Overall, respondents that had self-archived their materials tended to agree with benefit factors more strongly than those who had no self-archiving experience, although there was no statistically significant difference between the two groups. There was also no significant difference in cost factors, although the group with no self-archiving experience was more likely to perceive publishers as prohibiting self-archiving. The existence of pre-print culture was the only factor showing a statistically significant difference between the two groups. The group with no self-archiving experience might not have pre-print culture in their disciplines. This finding suggested that the existence of pre-print culture might be positively related to the decision to self-archive. Concerns about plagiarism might impede self-archiving as well.

4.4. Factors Affecting IR Contribution

The survey data showed that no respondents considered themselves to be contributors to the IR, and therefore, it was not possible to compare perceptions between IR contributors and non-contributors. Regarding future contribution to the IR, however, respondents were categorized into two groups: (1) 13 professors who planned to contribute to the IR in the future and (2) 18 professors who had no plan or were undecided about future contribution. It would be interesting to see the differences in perceptions of self-archiving between these two groups in order to conjecture about factors affecting IR contribution.

4.4.1. Research Question 3: Why do faculty contributors submit their research/teaching materials to IRs?
While the survey data did not directly answer this research question, the data does suggest some factors that would encourage professors to contribute to the IR. The 13 respondents motivated to contribute to the IR in the future rated the importance of reasons for the IR contribution using a 5-point scale. Table 3 presents those reasons based on ratings of respondents.

Table 3. Reasons for future IR contribution
Table 3

I found that preservation was the most important reason for IR contribution, followed by the capability of the IR capability to show the frequency of viewing and downloading their materials. Institutional recognition was the 3rd most important reason, although its rating was not as high as the first and the second reasons. Retaining copyright did not provide an incentive for future contribution. Respondents also did not connect functions provided by existing publishing systems with the IR. Thus, the peer review process and academic reward were considered least important motivators.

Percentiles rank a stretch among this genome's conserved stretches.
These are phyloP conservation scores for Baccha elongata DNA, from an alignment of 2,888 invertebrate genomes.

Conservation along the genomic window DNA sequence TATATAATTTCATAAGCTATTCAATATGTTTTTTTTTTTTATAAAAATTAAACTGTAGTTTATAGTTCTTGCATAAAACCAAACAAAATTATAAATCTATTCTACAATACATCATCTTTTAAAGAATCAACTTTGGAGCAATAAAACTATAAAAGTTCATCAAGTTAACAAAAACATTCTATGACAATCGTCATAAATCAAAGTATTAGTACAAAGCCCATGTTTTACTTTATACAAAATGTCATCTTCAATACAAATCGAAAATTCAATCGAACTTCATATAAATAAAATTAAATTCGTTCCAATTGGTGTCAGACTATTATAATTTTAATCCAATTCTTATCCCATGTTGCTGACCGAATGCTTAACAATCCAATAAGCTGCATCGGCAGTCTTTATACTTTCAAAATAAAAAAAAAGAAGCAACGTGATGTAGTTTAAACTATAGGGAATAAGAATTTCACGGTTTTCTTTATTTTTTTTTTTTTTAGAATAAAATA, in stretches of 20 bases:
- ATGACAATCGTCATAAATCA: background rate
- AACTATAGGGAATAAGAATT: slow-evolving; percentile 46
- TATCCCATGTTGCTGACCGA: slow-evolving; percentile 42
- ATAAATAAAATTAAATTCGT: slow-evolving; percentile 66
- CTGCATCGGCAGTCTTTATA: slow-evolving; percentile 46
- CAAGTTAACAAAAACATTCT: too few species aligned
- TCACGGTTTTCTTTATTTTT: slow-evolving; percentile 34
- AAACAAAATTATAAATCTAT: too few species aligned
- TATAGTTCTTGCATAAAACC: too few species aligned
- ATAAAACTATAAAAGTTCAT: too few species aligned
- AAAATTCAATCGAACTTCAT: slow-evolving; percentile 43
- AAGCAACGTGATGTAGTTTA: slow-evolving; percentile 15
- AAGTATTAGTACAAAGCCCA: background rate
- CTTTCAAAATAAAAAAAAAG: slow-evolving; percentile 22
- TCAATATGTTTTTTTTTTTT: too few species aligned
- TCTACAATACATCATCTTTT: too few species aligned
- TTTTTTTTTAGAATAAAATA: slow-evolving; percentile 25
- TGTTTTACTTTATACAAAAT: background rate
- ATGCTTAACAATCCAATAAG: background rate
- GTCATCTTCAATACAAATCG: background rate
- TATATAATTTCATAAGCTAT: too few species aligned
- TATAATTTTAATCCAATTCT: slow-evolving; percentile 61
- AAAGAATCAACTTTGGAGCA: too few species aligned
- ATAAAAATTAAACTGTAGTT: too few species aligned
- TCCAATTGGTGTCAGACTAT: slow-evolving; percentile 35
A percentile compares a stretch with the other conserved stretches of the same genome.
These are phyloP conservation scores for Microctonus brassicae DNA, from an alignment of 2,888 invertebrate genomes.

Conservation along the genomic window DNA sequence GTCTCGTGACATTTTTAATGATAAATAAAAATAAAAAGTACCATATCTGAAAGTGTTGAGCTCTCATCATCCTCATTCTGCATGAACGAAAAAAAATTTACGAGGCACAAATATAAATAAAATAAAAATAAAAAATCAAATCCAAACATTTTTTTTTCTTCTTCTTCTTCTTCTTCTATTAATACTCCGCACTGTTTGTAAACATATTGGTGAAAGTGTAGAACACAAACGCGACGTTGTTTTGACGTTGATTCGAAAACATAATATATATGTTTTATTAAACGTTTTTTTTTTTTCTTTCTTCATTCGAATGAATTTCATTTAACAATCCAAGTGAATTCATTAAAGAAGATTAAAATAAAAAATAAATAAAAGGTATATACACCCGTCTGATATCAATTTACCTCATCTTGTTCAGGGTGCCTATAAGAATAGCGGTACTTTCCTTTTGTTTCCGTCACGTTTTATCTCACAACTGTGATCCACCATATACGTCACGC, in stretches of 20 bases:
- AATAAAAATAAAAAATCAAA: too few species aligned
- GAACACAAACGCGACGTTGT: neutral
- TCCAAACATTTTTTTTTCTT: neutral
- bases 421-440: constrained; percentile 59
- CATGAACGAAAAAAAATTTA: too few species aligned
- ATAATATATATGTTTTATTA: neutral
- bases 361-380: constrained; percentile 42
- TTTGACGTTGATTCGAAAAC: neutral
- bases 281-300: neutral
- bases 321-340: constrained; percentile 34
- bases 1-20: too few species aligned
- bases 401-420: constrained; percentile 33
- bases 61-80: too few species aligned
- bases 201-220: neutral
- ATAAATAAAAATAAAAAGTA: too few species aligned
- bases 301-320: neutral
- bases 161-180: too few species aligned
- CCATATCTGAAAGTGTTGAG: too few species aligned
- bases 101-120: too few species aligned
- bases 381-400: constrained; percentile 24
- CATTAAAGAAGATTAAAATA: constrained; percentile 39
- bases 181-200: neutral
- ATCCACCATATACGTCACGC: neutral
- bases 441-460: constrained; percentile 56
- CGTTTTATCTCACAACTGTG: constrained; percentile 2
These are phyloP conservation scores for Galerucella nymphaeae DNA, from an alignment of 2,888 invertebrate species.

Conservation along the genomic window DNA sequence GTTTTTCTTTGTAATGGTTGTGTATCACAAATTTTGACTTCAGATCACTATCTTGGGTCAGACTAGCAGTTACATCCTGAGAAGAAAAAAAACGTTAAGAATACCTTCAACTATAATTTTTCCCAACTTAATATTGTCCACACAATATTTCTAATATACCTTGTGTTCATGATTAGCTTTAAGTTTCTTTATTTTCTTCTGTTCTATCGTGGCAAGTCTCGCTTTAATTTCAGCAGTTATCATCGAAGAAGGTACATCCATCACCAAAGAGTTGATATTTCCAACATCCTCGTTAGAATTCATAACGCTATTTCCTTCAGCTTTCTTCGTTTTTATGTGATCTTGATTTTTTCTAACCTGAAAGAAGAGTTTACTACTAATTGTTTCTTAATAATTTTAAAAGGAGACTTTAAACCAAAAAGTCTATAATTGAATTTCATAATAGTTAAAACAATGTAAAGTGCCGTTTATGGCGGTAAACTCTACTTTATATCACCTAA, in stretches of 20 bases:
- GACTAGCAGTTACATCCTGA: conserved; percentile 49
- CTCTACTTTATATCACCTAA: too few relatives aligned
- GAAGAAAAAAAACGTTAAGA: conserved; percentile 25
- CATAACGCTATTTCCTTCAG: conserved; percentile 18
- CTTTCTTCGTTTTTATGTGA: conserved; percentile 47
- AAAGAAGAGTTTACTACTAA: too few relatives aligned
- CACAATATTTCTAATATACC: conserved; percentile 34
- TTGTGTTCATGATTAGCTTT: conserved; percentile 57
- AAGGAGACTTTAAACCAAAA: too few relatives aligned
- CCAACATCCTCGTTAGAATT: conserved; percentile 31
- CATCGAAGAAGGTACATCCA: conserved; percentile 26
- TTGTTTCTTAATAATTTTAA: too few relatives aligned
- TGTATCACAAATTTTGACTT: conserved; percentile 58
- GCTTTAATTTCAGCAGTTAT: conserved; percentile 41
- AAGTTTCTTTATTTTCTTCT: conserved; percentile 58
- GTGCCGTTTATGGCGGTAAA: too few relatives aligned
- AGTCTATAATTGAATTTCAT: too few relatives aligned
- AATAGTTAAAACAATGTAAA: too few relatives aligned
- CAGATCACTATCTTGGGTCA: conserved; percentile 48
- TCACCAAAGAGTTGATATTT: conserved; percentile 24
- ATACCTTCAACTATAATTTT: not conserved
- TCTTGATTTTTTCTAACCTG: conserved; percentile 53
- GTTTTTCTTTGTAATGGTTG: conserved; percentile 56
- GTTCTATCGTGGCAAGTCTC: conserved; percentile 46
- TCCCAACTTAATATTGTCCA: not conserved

In addition, two respondents suggested that the IR would help researchers and students in the same field to communicate. Furthermore, one respondent mentioned that the IR might help to facilitate the coordination of interdisciplinary teaching and research efforts.

In order to examine motivating factors, I compared ratings of the 7 items representing benefit factors between the group that intended to contribute to the IR and the group that had either no intention or was uncertain about future IR contribution. Table 4 lists 4 items having statistically significant differences in ratings with their p-values from the permutation test.

Table 4. P-values (one-sided) of benefit factors from the permutation test

 

p-value

Posting my research work on publicly accessible web sites will increase the chance to communicate my research findings to peers.

0.0459

Posting my research work on publicly accessible web sites will increase the potential impact of my work.

0.0018

Posting my materials on publicly accessible web sites will enlarge the readership of the materials.

0.0257

Posting my materials on publicly accessible web sites allows other scholars to access those that they could not otherwise use.

0.0202

The null hypotheses involved no differences of item ratings between the two groups. My alternative hypotheses were that the group motivated to contribute would have higher ratings on benefit factors. In order to test these hypotheses, I completed permutation tests to generate one-sided p-values. In these cases, all of these were statistically significant at the .05 level or less.

In Table 4, the first item represented an increase in accessibility, and the second and third referred to publicity. The fourth indicated altruism in contributing to the IR. This result suggested that professors who planned to contribute to the IR might acknowledge these benefit factors more than professors who either had no intention or were unsure of making an IR contribution in the future.

In sum, professors might be motivated to contribute to the IR by the prospect of an increase in the accessibility of their materials - both long-term preservation and an enhanced opportunity to make them accessible to peers. In addition, publicity factors - wider readership, increase in potential impact of their work, and knowing the usage statistics, would be positively related with IR contribution. Furthermore, respondents' altruism in making their materials publicly accessible was likely to be a motivator for contribution to the IR.

4.4.2. Research Question 4: What makes faculty members reluctant to contribute to IRs?
In order to investigate this research question, I compared ratings of 4 items regarding cost factors related to self-archiving between the group motivated to contribute to the IR and the other respondent group. The permutation test showed that there were no statistically significant differences in those items between the two groups. Yet, in responses to the item about the lack of secure maintenance of self-archived materials, the group that planned to contribute rated this question 2.90 on average, while the group with either no plan or uncertainty about future contribution to the IR rated it 3.71. The median rating of the former group was 3, whereas that of the latter group was 4. This result suggests that the latter group might be more concerned or skeptical about secure maintenance of open access materials than the former group. In order to attract the latter group, IRs might have to emphasize their function of long-term preservation and explain how it would be accomplished.